Tucson singer-songwriter Linda Chorney did not hear her name called when the Recording Academy announced the 2022 Grammy nominations on Nov. 23, but the next day, her phone blew up with Google alerts.
Rolling Stone magazine, an entertainment website called J14 and a number of European news outlets were reporting that her song “Bored” was nominated for Best American Roots Song.
“I thought someone was playing a joke on me,” said Chorney, who was improbably nominated for her first Grammy in the Americana album category in 2012. “I didn’t sleep that night because I thought somebody was playing a trick on me.”
Within hours, though, all of those publications updated their nominee lists.
Chorney was not on them.
Which begged a question for the 61-year-old veteran independent musician: What happened to that initial list sent out hours before the Grammys were announced in Los Angeles?
“I was very doubtful that this was a print error at that point,” Chorney said. “How on Earth could my name have gotten on that list if I wasn’t nominated?”
Academy members including multi-genre singer-songwriter Natalie Jean reached out to Chorney, who’s a voting member after a 41-year independent music career, and to academy officials, asking how such a mix up could occur and demanding that it be investigated.
Then Chorney went to the man in charge, Harvey Mason, Jr.
Mason, a former University of Arizona basketball player (1986-90), was named CEO of the Recording Academy in June after serving as the interim CEO since January 2020. The Academy was embroiled in controversy when he took over, vowing to restore legitimacy to the organization’s nominating process.
The central issue facing the Academy was its secret nominating committees that some critics said sidestepped the votes of voting members. There also were allegations of racism, favoritism and vote rigging.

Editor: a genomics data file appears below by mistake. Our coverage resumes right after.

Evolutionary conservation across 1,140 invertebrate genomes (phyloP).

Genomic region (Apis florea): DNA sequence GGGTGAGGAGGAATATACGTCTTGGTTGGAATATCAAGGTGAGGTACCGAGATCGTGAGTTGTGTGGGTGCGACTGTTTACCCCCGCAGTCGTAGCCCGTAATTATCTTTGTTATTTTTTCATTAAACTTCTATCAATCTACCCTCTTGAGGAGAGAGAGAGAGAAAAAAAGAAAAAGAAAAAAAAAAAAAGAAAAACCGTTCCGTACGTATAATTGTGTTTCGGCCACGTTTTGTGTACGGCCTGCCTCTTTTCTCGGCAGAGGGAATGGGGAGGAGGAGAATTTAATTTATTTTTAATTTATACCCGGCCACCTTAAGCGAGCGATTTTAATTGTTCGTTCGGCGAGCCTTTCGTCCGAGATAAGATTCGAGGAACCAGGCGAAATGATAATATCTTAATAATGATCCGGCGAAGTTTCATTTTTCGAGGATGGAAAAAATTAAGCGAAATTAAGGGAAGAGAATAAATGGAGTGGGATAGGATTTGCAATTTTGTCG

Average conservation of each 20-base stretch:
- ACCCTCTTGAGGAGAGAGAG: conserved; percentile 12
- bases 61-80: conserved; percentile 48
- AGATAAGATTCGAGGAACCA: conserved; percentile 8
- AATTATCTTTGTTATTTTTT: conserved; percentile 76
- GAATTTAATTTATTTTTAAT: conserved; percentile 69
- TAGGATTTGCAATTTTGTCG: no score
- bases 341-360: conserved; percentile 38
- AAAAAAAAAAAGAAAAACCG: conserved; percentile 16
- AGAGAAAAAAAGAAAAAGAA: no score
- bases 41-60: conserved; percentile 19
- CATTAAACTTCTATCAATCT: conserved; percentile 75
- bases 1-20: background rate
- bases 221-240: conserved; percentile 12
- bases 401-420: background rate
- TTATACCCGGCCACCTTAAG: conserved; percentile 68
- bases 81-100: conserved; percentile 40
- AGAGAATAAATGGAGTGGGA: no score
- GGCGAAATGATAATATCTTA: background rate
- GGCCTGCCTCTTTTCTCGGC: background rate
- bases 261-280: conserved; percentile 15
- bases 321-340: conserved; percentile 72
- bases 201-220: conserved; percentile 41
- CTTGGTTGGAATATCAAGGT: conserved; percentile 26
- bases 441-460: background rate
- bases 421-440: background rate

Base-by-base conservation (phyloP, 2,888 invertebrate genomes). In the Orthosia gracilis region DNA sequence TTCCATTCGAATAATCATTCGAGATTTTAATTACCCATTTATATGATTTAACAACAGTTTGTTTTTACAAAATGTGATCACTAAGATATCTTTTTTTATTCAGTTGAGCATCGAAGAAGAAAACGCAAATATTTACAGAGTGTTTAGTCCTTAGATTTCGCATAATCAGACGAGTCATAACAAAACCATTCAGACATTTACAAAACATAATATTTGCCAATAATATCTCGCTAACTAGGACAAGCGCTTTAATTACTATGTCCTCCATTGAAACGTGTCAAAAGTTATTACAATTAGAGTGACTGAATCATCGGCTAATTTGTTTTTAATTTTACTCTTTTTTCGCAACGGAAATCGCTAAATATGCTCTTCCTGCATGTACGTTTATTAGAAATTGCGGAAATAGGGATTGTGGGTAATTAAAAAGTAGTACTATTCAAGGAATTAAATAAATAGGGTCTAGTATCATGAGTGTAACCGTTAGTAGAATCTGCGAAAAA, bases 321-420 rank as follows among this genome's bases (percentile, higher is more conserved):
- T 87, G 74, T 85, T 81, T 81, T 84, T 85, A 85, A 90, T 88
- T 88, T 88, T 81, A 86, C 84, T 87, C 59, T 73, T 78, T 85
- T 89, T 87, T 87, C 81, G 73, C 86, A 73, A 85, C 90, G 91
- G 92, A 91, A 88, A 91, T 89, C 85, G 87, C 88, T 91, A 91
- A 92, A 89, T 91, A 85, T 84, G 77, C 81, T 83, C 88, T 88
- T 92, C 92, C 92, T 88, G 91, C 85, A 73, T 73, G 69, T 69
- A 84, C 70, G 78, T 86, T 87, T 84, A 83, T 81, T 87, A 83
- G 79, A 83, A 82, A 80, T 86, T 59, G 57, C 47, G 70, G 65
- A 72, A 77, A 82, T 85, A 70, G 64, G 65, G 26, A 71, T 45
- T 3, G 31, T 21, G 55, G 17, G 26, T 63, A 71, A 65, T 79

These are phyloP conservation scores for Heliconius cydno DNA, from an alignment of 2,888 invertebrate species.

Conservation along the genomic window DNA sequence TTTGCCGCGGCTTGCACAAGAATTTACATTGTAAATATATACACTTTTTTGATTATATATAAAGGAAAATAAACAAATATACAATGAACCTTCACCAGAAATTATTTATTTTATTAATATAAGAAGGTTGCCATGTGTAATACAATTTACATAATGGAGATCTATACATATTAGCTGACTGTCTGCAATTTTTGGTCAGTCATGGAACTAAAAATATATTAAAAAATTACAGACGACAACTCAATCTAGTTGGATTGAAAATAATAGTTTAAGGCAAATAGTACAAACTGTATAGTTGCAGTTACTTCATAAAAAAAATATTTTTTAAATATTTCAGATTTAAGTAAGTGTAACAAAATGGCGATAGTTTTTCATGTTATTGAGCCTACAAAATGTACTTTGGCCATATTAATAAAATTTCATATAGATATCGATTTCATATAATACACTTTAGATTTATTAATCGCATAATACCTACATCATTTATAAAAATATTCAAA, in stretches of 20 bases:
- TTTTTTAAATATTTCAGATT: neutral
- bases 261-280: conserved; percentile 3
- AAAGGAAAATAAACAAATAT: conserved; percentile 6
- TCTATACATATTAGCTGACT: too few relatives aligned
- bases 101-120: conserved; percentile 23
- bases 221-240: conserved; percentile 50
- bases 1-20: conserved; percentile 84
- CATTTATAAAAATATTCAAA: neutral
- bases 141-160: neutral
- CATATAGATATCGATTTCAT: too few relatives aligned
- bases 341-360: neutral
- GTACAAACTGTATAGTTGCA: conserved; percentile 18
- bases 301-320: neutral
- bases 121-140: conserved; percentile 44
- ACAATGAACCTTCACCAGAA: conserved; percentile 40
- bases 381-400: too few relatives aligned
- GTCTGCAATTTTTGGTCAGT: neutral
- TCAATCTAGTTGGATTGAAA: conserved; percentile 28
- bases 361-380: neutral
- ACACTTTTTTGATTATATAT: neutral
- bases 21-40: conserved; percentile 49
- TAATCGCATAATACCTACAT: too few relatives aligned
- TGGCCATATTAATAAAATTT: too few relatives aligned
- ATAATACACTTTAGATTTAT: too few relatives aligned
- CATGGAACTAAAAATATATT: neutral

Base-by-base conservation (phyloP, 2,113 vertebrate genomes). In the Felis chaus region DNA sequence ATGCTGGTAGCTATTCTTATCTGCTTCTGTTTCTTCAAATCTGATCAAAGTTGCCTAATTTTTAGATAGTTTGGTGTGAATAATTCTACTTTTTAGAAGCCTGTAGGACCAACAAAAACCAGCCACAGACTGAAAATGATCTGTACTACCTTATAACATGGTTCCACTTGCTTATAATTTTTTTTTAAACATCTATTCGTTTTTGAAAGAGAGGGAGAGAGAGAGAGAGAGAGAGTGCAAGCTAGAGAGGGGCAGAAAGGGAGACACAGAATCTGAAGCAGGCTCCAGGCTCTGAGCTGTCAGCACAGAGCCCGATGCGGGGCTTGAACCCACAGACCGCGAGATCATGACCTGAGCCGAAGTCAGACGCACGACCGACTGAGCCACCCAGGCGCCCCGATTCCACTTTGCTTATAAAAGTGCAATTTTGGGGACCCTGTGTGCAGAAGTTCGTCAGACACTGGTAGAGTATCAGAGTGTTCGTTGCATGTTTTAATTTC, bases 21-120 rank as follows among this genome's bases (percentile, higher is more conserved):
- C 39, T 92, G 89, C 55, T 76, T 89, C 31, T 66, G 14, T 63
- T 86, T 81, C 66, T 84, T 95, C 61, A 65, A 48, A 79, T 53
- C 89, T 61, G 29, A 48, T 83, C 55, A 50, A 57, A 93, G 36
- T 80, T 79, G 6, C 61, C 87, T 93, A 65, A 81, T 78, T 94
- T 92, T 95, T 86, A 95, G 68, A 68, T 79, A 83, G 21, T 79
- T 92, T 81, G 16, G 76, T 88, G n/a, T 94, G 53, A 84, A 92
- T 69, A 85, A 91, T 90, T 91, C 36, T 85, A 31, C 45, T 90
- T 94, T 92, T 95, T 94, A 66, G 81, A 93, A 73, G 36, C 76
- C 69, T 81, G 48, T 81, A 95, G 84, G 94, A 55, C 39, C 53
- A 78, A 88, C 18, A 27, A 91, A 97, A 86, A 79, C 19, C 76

At 2 a.m. on Thanksgiving Day Nov. 25, Chorney sent Mason an email asking how she was on the initial nominee list but had been removed when the official list was announced.
At 6:20 that morning, Mason wrote back and promised to look into it.
On Monday, Chorney said she and Mason had a 30-plus-minute phone conversation during which he vowed to look into the situation and circle back to the accounting firm to verify the votes.
In a written statement to the Star, Mason confirmed that Chorney’s song “Bored” was voted as a Best American Roots Song nominee by her peers, but “before the nominations list was certified, the song was removed while” the academy’s accounting firm conducted an audit, he said.
That recount confirmed the nomination, he said.
“We apologize for any inconvenience this delay may have caused, but ensuring the integrity of our voting process is paramount,” Mason said.
By Monday night, the list was updated and Chorney’s name was added. Mason notified Chorney on Tuesday.
“I’m super happy,” Chorney said Wednesday as she fielded phone calls from Variety and the New York Times. “I am really hoping with (Mason) doing the right thing, it’s not just about the music business. It’s about the world. I hope his integrity is contagious.”
Not long after getting the news Tuesday night, Chorney told her father, Paul, who lives with her and her husband, Scott Fadynich.
Contact reporter Cathalena E. Burch at email@example.com. On Twitter @Starburch